Before the font is cast I wish to receive a speciman of the letters to inspect them and satisfy myself about their form; if they do not suit me, I do not want them. We did order a fount of this new Alphabet cast in the States, but the work was so miserably done, and the type made such a poor appearance in print that it has done as much as anything else to create a prejudice against the alphabet. We do not want to have such a failure in this fount which I now order, as there was in that. I send this order to you to have it filled by Messrs Miller and Richard, having understood that they are very responsible and do good work, in the hope that this type will be finished in the best possible style. The letter should be clear, sharp and distinct. You can give them the necessary guaranty that we will take the punches &c., so that they need be under no expense in this experiment that they will not get paid for, if the work is done to suit in a good, workmanlike manner.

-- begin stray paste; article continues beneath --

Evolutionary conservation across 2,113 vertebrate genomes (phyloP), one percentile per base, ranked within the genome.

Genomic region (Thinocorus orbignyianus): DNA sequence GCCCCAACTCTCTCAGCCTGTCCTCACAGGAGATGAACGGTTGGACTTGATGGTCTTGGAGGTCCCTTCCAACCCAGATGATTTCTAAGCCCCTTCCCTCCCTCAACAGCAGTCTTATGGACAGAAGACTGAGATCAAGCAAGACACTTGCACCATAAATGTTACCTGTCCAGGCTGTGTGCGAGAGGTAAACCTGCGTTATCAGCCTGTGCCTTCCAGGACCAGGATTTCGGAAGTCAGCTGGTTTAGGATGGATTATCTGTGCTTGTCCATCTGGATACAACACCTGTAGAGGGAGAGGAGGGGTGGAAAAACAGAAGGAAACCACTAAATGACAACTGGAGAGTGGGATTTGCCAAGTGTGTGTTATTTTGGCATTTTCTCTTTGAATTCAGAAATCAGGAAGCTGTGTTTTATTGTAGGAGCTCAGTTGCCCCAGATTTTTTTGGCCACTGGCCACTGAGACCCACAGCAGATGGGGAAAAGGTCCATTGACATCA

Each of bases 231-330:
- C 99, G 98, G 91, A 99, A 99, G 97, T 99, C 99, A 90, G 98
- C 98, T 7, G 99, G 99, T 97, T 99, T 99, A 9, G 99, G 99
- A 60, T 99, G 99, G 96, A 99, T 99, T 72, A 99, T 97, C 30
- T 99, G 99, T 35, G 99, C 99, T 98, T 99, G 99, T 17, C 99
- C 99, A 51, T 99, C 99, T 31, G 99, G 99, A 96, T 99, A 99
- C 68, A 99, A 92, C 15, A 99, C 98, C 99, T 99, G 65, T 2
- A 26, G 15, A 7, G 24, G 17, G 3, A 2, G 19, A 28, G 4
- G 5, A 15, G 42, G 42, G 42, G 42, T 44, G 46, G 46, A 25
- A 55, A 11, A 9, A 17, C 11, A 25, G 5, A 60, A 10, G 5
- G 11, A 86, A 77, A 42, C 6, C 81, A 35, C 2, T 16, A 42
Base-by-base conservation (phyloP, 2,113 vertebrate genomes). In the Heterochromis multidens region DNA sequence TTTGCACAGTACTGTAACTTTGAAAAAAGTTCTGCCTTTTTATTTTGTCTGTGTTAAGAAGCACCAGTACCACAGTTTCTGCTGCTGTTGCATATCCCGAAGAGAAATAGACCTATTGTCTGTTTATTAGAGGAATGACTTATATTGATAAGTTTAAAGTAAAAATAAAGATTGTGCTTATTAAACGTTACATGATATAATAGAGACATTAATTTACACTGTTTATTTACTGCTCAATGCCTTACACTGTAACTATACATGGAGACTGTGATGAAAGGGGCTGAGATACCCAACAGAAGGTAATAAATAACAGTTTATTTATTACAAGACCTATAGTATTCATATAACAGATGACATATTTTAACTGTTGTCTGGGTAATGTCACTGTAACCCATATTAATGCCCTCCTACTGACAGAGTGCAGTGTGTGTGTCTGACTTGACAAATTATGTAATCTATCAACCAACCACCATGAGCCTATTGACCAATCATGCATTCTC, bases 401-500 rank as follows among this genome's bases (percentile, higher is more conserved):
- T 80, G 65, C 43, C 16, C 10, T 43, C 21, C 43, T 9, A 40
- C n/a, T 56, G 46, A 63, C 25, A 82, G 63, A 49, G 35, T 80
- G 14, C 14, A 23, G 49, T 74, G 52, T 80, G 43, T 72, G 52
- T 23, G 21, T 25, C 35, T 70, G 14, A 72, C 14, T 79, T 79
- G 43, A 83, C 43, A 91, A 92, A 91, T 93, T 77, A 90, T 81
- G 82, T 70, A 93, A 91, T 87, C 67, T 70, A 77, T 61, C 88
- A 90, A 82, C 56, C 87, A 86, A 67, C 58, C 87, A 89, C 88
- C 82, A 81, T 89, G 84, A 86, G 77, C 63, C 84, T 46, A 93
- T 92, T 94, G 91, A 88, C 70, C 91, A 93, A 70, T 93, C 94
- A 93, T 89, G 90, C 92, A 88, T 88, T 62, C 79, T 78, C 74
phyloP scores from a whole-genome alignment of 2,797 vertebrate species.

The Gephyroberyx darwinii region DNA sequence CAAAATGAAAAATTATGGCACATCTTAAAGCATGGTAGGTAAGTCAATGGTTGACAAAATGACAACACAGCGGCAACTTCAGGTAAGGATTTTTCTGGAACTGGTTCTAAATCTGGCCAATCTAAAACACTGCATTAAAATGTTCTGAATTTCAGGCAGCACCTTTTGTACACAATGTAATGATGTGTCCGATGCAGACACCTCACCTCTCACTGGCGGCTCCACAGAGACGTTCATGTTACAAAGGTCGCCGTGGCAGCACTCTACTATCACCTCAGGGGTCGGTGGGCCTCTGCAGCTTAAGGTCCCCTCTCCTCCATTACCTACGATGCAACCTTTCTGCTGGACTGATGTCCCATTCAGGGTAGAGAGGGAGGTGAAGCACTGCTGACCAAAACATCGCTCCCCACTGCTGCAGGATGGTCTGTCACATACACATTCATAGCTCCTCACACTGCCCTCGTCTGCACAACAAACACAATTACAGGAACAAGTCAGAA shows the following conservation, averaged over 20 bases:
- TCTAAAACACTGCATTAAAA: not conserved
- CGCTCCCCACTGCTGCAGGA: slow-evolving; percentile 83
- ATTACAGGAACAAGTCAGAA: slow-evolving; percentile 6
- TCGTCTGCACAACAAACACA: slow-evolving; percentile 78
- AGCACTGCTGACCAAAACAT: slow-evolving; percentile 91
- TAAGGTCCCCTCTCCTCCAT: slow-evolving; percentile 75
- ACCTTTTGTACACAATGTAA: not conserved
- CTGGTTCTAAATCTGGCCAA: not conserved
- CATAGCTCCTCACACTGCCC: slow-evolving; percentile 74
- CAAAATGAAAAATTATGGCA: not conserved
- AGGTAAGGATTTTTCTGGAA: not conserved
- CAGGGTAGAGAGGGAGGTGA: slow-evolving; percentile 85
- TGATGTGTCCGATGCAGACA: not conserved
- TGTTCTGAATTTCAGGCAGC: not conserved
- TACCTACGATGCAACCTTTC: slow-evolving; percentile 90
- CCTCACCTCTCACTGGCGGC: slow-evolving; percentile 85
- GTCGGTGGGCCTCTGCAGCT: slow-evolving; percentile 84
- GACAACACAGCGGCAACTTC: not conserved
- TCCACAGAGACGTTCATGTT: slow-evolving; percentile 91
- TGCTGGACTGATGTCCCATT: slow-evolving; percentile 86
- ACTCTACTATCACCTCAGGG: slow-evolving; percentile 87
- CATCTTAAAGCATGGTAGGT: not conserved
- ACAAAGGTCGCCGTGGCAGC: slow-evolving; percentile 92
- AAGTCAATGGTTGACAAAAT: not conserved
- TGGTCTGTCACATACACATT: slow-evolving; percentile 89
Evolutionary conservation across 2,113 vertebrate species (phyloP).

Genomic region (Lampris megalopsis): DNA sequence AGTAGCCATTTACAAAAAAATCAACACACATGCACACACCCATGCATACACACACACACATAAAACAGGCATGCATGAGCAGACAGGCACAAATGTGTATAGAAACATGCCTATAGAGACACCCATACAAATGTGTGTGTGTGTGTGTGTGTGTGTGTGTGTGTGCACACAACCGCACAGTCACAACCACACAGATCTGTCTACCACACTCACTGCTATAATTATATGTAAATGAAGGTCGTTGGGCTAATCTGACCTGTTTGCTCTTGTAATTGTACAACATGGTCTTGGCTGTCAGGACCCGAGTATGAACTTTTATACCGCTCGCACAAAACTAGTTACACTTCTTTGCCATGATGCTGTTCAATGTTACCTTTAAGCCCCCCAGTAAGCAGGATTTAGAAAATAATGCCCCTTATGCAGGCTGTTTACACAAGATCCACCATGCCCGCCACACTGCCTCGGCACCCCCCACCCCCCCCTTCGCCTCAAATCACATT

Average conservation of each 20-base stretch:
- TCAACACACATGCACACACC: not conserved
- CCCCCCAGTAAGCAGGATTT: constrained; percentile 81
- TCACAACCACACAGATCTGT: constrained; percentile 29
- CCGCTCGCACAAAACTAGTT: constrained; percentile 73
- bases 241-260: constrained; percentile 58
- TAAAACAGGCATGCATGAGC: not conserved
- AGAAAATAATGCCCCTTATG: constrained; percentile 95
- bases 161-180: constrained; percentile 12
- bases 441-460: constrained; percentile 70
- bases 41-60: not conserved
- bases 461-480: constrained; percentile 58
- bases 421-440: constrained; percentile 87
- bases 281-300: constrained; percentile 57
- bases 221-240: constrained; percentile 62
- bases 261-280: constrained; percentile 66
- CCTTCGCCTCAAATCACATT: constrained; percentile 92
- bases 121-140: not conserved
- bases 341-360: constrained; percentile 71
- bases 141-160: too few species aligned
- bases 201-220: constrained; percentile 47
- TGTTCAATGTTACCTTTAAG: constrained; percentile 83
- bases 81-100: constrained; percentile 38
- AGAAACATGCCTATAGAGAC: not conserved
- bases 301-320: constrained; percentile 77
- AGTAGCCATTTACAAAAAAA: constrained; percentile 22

Bro Orson should be a good judge of this work, both of the shape of the letters and of good type.

Your family and John W's are well. The children are feeling very fine; they say they used to want to see Pa and Ma very much; but they do not feel that time is so long with them now as it was.

The folks all join me <in love> to you and family. Give my love to John W and Brother Orson Pratt and all the Elders.

May the Lord bless you and all the faithful is the prayer of your Father.

Brigham Young